A large bunch of carrots with tops (about 900 g in total) – you will need 700 g peeled and sliced carrots (2cm-thick)
1 Knorr vegetable stock pot
900 ml hot water
Freshly ground white pepper

for the pesto
1 cup (about 30 g) carrot tops, chopped
3 Tbsp (30 g) pine nuts
1 garlic clove
4 Tbsp (60 ml) olive oil
¼ cup (12 g) finely grated Parmesan
Freshly ground white pepper

Lemon, for serving

Special equipment: immersion or regular blender for the soup, small food processor for the pesto


for the soup
In a medium-large soup pot, add the olive oil and place over a medium heat. Add the chopped onion and season with a little salt. Cook until softened, stirring occasionally so it doesn’t burn, for about 8 minutes.
Add the sliced carrots to the pot together with the Knorr stock pot, the hot water and a little freshly ground white pepper. Turn heat up to high and bring to the boil. Put on the lid slightly ajar, turn heat down to low and let simmer, stirring occasionally, until the carrots are very tender, for 20-25 minutes.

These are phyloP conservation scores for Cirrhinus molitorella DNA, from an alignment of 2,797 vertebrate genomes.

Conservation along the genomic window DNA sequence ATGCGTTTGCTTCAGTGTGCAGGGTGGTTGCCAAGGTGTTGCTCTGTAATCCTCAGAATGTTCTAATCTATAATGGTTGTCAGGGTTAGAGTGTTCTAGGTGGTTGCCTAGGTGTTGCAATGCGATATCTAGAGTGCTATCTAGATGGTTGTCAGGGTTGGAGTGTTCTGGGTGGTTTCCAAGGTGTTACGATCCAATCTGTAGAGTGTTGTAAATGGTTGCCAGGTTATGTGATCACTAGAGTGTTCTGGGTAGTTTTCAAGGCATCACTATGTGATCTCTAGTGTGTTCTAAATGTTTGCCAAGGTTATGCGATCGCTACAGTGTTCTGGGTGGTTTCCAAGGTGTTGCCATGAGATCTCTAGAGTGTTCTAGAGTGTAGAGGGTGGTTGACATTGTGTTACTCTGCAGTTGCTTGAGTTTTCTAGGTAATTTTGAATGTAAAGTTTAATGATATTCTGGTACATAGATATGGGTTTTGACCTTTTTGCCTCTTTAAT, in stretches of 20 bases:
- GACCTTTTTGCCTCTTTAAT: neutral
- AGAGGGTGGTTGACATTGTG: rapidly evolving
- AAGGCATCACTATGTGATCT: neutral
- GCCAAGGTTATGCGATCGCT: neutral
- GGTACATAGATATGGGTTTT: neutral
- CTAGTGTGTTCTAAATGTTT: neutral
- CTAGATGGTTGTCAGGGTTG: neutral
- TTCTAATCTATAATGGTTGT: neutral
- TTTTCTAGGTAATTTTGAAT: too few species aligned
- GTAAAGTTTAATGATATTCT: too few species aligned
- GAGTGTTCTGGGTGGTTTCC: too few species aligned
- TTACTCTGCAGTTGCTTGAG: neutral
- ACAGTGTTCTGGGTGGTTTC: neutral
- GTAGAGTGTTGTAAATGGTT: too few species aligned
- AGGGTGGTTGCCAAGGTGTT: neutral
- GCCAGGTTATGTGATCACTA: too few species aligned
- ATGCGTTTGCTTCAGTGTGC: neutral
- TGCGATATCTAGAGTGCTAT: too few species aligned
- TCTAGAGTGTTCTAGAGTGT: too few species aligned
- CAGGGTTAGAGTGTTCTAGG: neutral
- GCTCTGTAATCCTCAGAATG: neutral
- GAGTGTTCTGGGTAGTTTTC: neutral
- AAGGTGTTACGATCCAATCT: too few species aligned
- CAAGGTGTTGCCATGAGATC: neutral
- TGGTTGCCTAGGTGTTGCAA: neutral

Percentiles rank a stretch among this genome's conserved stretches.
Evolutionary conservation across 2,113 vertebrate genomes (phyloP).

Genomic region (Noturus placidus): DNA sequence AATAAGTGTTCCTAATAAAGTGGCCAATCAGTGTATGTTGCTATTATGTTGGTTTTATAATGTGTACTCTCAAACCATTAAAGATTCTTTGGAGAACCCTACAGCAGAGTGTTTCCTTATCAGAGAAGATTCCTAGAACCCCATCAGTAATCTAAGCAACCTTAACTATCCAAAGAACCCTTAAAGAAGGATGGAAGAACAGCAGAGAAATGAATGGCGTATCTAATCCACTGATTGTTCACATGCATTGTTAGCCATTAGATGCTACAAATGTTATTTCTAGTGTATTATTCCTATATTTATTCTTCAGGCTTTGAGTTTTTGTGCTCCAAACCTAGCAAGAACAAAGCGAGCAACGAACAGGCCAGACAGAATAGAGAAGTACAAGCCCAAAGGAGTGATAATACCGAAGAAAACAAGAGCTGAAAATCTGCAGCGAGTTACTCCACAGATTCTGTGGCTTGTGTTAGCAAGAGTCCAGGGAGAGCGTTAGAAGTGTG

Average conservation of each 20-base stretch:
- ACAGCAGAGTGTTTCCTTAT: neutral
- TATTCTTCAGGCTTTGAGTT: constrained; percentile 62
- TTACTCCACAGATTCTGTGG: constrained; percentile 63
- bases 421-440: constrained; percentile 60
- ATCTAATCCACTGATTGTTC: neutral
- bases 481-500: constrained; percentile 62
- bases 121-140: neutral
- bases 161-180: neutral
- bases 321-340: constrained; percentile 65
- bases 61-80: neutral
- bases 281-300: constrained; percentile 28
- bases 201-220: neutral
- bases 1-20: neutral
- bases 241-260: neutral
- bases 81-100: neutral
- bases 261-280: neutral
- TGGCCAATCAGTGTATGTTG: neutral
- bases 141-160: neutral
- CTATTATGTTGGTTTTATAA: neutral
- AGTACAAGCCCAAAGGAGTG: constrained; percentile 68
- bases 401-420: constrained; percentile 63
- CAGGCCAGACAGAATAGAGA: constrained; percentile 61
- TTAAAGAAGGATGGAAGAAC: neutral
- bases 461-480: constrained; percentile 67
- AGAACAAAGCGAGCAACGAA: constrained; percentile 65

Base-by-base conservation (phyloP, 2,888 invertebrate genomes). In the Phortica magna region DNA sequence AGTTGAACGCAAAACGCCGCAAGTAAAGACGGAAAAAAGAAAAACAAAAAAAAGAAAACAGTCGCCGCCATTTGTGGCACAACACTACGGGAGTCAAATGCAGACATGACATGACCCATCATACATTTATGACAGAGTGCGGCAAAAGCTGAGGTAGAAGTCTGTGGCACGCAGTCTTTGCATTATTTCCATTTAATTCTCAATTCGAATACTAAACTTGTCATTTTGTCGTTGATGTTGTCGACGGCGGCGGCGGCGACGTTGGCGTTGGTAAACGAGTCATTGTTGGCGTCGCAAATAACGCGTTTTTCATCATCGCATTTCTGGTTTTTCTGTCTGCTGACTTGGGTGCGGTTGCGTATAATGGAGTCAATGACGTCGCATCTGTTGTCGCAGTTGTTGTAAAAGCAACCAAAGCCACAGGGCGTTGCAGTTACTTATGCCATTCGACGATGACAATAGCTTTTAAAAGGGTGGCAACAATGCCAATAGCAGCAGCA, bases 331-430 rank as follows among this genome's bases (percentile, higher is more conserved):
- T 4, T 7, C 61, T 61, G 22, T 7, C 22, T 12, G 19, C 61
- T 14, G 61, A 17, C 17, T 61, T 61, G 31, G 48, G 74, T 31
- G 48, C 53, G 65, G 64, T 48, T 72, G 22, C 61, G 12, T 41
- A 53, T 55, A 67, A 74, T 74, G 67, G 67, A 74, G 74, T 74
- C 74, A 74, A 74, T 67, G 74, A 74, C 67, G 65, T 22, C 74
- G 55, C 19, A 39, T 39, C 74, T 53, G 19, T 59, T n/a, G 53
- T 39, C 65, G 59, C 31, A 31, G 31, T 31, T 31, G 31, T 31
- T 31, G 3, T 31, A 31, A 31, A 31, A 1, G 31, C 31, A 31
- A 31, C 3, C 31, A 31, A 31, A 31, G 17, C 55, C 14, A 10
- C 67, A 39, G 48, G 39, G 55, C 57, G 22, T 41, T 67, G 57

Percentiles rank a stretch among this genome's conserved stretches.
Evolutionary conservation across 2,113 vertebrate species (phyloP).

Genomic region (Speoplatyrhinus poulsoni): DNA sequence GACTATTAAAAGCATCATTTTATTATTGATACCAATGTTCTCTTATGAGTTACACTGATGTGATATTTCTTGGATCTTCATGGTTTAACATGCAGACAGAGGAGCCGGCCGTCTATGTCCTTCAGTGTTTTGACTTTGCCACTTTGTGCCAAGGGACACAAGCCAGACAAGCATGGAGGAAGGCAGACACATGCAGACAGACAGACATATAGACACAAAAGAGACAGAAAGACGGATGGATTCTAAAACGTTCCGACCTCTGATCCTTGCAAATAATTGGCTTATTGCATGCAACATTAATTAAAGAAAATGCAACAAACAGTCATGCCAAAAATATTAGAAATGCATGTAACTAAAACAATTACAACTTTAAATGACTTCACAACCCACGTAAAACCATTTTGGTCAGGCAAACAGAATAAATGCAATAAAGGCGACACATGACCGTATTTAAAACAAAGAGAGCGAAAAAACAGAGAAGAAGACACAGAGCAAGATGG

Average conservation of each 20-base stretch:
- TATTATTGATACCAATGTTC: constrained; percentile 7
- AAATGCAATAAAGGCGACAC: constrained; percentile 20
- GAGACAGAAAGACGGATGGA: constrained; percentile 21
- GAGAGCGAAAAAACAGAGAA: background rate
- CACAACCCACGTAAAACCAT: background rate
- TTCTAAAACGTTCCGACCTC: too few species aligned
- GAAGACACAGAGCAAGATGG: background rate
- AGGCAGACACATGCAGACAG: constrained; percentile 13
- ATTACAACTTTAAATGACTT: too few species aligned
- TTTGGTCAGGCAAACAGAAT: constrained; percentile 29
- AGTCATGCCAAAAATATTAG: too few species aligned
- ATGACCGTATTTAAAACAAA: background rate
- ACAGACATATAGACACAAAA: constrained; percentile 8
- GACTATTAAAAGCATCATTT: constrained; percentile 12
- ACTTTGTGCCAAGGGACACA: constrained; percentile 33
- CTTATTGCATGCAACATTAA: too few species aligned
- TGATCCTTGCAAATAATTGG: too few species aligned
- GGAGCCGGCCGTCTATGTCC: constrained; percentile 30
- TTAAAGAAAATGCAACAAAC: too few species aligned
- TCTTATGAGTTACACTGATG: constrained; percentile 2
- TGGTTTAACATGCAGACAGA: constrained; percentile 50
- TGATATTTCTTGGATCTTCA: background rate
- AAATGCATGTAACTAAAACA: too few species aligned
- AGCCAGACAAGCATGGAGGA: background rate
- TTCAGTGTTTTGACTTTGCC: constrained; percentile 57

Once the soup is ready, remove from the heat and then, if you’re using an immersion blender, blend the carrots in the pan until smooth and creamy. If you have a regular blender, transfer the carrots little by little to it and blend until you have a smooth and creamy soup. Return soup to the pan.
Check the seasoning, adding more salt and pepper if needed.

for the pesto
While the soup is simmering, prepare the pesto.

To toast the pine nuts, add them to a dry, small pan and place over medium heat. Toast them, stirring regularly so they don’t burn, until they become fragrant. Empty them immediately onto a plate and let them cool.

In a small food processor, add the garlic and toasted pine nuts and process until a coarse paste forms. Add the carrots tops and process until you have a coarse mixture. Add the olive oil and pulse until combined and then add the parmesan and pulse until just combined and you have a rough-textured pesto. Add some white pepper, taste and add salt if you think it needs it. Pulse for 2 seconds and you’re done.